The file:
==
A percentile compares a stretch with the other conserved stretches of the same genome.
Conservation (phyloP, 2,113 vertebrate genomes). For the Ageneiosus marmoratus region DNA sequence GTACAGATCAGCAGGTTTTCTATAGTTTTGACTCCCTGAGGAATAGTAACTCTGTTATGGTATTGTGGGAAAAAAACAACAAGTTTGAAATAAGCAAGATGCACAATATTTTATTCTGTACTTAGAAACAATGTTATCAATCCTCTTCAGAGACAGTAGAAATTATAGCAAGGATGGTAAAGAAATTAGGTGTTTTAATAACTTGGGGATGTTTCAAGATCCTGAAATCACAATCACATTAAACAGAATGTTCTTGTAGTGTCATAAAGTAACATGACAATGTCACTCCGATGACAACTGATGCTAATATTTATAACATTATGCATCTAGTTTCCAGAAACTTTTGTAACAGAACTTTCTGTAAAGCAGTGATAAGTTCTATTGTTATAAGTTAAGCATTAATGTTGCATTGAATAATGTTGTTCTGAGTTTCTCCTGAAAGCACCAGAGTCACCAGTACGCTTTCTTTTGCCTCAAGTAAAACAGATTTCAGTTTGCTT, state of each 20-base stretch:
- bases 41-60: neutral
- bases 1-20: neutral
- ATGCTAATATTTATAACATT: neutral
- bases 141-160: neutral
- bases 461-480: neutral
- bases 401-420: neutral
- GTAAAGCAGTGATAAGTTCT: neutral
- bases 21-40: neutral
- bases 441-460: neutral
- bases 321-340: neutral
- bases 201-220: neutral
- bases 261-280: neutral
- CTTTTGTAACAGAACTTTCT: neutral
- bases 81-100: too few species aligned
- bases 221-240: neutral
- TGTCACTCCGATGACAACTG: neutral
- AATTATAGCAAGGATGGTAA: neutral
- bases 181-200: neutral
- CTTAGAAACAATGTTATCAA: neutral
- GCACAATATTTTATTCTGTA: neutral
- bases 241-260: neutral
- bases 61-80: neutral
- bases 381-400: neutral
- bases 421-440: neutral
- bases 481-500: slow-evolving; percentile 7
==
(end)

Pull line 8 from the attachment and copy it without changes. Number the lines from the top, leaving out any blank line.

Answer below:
- bases 401-420: neutral